Poverty Declining in Nation's Inner Cities
May 19, 2003
In the past decade, things have gotten a lot better in many of the nation's inner cities. Two studies show remarkable declines in the concentration of poverty in urban slums. In Detroit alone, the number of people living in high-poverty neighborhoods declined 74 percent.
A Brookings Institution study defined high-poverty neighborhoods as those where at least 40 percent of the people lived in poverty. In 2000, the federal government defined poverty as a family of four with an annual income of $17,050 or less. Across the nation, the number of people living in such neighborhoods fell from 10.4 million to 7.9 million from 1990 to 2000, a 24 percent drop. The Urban Institute confirmed the pattern in a separate study.
The reasons for the lessening of inner-city poverty are complex. But researchers agree that most important was the strong economy of the 1990s. Other factors in improving the health of inner cities:
- Pushing people from welfare to jobs was not a disaster for the poor, as some had predicted -- in fact, the researchers say, the studies add to growing evidence that the changes helped reduce poverty.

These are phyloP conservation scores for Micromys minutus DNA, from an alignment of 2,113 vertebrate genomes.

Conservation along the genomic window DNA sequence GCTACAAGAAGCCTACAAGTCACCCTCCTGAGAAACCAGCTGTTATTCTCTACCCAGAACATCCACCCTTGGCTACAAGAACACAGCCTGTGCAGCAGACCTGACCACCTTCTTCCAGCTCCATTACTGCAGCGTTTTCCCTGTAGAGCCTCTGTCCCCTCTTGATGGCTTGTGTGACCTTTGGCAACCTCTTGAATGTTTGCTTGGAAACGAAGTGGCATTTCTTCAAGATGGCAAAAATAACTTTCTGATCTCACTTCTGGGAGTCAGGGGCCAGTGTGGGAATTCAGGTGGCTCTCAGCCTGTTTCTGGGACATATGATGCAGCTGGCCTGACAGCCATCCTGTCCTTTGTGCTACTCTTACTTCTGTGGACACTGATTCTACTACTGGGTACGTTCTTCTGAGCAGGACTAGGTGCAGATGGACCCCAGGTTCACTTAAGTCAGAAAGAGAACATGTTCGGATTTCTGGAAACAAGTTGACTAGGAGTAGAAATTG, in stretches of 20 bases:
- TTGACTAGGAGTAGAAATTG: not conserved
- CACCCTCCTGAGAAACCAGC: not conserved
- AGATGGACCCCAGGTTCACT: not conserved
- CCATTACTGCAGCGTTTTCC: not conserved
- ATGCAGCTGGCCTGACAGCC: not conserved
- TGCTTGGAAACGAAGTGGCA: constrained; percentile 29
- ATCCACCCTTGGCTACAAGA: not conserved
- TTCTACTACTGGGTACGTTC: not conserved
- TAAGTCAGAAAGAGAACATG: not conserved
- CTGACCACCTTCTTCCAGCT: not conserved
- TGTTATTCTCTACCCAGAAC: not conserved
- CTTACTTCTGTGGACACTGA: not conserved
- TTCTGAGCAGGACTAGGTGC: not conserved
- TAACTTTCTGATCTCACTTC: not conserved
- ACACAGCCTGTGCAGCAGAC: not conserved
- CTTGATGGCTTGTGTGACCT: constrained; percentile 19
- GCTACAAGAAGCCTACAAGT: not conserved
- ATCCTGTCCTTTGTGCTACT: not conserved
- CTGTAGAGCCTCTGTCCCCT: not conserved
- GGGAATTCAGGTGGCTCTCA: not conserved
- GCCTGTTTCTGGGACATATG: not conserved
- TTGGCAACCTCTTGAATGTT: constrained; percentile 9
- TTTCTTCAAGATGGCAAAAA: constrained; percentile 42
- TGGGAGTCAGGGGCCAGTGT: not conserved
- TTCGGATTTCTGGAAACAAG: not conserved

- The federal government has moved away from an idea, popular in the 1960s and 1970s, that encouraged construction of huge public housing projects; consequently, about 175 public housing projects have been demolished nationwide.
- "The industrial base of inner cities -- from cars to steel -- shrank and went away from 1970 to 1990," says economist Stephen Adams, head of the Center for Urban Entrepreneurship in Boston, but that painful process has largely played itself out, allowing inner-city economies to stabilize.
Despite the decline in the concentration of poverty, the level of poverty changed little. Overall, poverty stayed in roughly the 11 percent to 12 percent range (of the total population), according to the Urban Institution. What changed is where the poor live.
Source: Dennis Cauchon, "Poverty begins to lose its grip on some cities Studies show that the poor are less concentrated in urban areas," USA TODAY, May 19, 2003; based on Kathryn L.S. Pettit and G. Thomas Kingsley, "Concentrated Poverty: A Change in Course," Urban Institute, May 19, 2003 and Paul Jargowsky, "Windows on Urban Poverty: A Census 2000 Project," A Work in Progress, Brookings Institution, May 2003.
For Urban Institute study
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